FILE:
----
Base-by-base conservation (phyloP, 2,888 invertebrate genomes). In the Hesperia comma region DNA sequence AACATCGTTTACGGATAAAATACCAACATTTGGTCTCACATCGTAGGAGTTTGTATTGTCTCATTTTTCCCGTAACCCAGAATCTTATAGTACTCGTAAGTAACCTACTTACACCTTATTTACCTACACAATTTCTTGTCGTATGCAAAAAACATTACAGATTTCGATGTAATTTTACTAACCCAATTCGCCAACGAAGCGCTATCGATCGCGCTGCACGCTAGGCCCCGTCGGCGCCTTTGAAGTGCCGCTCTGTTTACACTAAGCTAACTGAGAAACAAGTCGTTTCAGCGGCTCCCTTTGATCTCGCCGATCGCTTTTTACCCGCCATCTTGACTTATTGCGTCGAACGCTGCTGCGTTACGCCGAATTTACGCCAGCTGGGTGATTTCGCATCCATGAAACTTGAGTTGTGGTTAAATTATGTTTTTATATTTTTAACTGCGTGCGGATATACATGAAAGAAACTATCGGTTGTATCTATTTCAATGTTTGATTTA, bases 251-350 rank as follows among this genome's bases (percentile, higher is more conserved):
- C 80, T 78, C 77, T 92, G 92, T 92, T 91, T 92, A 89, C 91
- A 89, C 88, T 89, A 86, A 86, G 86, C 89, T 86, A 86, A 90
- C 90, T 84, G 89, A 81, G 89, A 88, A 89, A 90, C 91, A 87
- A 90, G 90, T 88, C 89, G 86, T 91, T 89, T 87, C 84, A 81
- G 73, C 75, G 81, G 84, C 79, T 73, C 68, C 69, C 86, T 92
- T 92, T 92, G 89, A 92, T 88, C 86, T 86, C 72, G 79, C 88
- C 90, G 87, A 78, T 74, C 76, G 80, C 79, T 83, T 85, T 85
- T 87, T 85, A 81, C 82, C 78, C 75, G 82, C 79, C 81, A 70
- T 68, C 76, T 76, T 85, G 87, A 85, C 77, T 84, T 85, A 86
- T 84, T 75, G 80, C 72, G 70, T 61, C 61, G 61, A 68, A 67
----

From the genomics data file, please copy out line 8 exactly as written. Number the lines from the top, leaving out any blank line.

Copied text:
- C 90, G 87, A 78, T 74, C 76, G 80, C 79, T 83, T 85, T 85